Monday’s Google Doodle greeted search engine users with a pop quiz: “How much do you know about Komodo dragons?” The doodle was created in celebration of the 37th anniversary of Komodo National Park and its primary residents, the giant lizards themselves.
Approximately 39% of people will stop interacting with a website if the pictures take too long to load, but Google’s famous doodles are certainly worth the wait for many people, which makes them perfect avenues for spreading knowledge. This week, the search engine giant decided to use their doodle powers to raise awareness about Komodo dragons.
Komodo dragons, also known as Komodo monitors, are the largest species of lizard currently living on Earth. They can grow to more than 10 feet in length and weigh almost 150 pounds, effectively making them a fierce reptilian predator.
If their size wasn’t enough, these lizards have an excellent sense of smell and running speeds of up to four times faster than the average adult walks. They truly are a force to be reckoned with in nature. Despite that, there are only around 4,000 of these reptiles still roaming the Earth today, a good portion of them living in Komodo National Park.
Their limited numbers make Komodo dragons a protected species, which certainly makes the national park’s anniversary something special to celebrate. But beyond being extraordinary predators, according to researchers from the George Mason University in Virginia, they may be extraordinary in a medical sense as well.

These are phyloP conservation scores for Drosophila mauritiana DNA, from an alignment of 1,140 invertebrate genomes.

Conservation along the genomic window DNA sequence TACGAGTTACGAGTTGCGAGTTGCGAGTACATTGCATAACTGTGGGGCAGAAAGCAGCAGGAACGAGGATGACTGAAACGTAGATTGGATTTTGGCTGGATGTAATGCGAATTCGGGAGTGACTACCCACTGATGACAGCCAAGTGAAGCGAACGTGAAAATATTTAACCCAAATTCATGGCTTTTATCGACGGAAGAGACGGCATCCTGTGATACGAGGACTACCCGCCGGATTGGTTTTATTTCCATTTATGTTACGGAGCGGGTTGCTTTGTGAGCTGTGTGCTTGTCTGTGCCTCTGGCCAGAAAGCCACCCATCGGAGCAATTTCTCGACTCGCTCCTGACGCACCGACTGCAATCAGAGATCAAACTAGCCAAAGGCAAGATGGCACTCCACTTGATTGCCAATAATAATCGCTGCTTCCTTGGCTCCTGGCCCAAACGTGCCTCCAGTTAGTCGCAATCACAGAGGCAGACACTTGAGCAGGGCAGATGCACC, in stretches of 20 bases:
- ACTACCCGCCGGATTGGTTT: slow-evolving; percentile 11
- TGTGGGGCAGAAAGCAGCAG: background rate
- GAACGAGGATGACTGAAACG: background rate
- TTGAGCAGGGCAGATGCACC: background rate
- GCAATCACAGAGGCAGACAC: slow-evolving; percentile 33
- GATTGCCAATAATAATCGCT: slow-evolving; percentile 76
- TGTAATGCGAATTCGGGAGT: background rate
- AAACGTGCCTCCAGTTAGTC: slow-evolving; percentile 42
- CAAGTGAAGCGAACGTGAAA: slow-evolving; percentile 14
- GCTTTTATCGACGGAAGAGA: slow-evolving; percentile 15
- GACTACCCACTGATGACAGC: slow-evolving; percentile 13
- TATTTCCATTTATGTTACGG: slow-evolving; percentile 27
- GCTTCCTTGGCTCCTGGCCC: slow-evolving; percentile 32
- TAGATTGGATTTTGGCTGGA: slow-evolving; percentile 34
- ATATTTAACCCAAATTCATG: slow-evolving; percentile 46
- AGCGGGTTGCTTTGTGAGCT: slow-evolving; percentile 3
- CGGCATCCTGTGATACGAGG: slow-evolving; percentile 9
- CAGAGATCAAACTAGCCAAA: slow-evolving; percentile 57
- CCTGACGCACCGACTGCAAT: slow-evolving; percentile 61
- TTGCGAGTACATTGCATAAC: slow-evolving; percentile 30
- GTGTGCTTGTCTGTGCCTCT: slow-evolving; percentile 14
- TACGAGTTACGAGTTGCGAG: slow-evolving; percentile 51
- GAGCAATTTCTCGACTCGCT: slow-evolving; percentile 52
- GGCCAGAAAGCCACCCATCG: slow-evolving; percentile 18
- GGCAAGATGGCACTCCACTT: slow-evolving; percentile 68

Komodo dragons have weak jaws, but their bite, in addition to delivering a dose of venom that kills prey by preventing blood from clotting, transfers potentially nasty bacteria. So, it’s a reasonable assumption that Komodo dragons would get sick from biting one another, but they don’t.
Now, researchers believe that something in these dragons’ blood could hold the key to better antibiotics in the future. The team of Virginia researchers found 48 distinct protein-like compounds in Komodo dragon blood that function specifically to ward off bacteria.
The study, published in the February edition of The Journal of Proteome Research, detailed eight of the 48 discovered antimicrobial peptides that may be able to fight off some of the pathogens that make humans sick.
Plenty of work needs to be done for the antibiotics to actually be developed, but this new data is certainly a great jumping-off point for medical researchers. And thanks to Google, more people now know some interesting info about Komodo dragons.
So while 72% of people don’t scroll past the first page of Google search results, this week’s Komodo dragon doodle ensured that they didn’t have to if they wanted to learn about the giant lizards.